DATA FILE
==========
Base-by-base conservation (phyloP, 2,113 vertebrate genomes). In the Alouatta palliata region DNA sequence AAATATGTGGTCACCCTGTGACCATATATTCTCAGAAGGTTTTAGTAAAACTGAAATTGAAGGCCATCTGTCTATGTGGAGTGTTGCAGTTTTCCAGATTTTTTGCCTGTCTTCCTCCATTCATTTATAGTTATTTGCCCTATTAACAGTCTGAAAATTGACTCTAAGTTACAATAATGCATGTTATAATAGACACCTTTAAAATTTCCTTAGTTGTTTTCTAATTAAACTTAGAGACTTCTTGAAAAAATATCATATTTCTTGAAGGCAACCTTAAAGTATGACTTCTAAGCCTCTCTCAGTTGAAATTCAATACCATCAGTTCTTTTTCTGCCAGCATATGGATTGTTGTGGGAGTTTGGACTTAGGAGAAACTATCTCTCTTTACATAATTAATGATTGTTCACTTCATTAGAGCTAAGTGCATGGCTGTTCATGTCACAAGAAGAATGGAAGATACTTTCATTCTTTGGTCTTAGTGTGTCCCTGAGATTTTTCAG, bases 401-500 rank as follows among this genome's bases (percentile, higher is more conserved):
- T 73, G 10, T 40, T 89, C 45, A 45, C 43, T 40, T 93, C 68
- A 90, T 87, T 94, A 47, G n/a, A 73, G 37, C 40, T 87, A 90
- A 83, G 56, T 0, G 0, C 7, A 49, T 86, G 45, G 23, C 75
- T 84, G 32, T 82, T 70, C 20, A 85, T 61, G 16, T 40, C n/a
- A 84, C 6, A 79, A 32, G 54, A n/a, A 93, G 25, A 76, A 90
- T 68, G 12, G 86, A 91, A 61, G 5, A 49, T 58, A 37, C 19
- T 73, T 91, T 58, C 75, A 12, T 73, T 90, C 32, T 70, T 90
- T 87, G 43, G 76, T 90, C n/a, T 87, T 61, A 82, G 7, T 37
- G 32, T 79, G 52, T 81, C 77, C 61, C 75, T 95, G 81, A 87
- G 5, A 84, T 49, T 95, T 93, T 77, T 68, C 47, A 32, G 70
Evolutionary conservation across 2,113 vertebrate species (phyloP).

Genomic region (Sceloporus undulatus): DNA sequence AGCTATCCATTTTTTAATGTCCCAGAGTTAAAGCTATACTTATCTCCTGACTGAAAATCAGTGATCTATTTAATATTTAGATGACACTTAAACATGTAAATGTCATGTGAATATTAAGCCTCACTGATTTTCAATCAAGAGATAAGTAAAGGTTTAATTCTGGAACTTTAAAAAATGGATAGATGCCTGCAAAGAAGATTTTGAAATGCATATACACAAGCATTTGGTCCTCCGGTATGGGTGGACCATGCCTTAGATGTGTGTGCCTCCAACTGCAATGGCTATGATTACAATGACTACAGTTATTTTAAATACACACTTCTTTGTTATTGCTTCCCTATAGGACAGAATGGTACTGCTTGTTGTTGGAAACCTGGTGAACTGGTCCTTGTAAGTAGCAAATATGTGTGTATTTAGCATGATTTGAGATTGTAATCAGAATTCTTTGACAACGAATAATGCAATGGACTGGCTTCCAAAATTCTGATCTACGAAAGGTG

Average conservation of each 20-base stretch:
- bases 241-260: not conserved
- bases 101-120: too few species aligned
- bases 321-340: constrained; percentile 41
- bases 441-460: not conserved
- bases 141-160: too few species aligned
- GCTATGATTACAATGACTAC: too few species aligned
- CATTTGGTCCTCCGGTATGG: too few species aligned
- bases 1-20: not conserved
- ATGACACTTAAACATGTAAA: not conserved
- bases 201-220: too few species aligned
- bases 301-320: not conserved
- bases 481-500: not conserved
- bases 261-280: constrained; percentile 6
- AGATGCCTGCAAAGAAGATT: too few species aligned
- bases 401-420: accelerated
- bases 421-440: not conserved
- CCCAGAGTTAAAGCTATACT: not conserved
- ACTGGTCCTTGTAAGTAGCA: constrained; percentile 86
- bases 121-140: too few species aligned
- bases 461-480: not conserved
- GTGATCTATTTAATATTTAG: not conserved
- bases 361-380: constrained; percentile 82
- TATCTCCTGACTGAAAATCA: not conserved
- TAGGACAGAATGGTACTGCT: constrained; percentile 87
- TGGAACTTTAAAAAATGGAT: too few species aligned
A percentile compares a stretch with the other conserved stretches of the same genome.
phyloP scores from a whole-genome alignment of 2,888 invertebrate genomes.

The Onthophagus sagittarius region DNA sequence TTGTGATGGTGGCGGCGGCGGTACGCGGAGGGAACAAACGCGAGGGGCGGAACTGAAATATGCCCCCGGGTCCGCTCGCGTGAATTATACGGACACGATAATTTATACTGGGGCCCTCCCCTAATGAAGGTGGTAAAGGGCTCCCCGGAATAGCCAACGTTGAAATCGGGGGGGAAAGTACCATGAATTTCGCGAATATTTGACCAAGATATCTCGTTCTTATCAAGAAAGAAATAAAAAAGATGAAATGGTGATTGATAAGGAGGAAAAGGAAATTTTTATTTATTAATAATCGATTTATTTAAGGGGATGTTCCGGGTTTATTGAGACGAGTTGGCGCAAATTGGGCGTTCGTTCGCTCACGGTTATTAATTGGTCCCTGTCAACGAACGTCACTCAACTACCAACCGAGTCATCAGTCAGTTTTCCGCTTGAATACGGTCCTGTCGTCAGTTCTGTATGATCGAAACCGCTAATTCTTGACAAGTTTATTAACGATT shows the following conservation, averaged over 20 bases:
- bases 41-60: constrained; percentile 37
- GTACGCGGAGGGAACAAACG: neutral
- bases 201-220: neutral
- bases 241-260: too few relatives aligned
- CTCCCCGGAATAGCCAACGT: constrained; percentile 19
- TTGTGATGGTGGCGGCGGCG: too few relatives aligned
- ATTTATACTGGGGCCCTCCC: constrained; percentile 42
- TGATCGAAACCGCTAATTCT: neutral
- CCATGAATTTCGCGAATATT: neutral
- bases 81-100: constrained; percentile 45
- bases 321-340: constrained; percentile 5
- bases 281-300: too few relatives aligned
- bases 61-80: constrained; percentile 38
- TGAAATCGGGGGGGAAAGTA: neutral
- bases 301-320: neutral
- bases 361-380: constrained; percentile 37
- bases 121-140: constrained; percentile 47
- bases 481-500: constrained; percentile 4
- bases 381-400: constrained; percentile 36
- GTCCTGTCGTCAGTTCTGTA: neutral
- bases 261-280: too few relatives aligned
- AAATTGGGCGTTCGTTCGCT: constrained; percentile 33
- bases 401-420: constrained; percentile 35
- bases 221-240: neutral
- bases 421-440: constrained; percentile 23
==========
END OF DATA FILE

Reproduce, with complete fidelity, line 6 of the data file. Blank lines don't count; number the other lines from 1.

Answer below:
- A 84, C 6, A 79, A 32, G 54, A n/a, A 93, G 25, A 76, A 90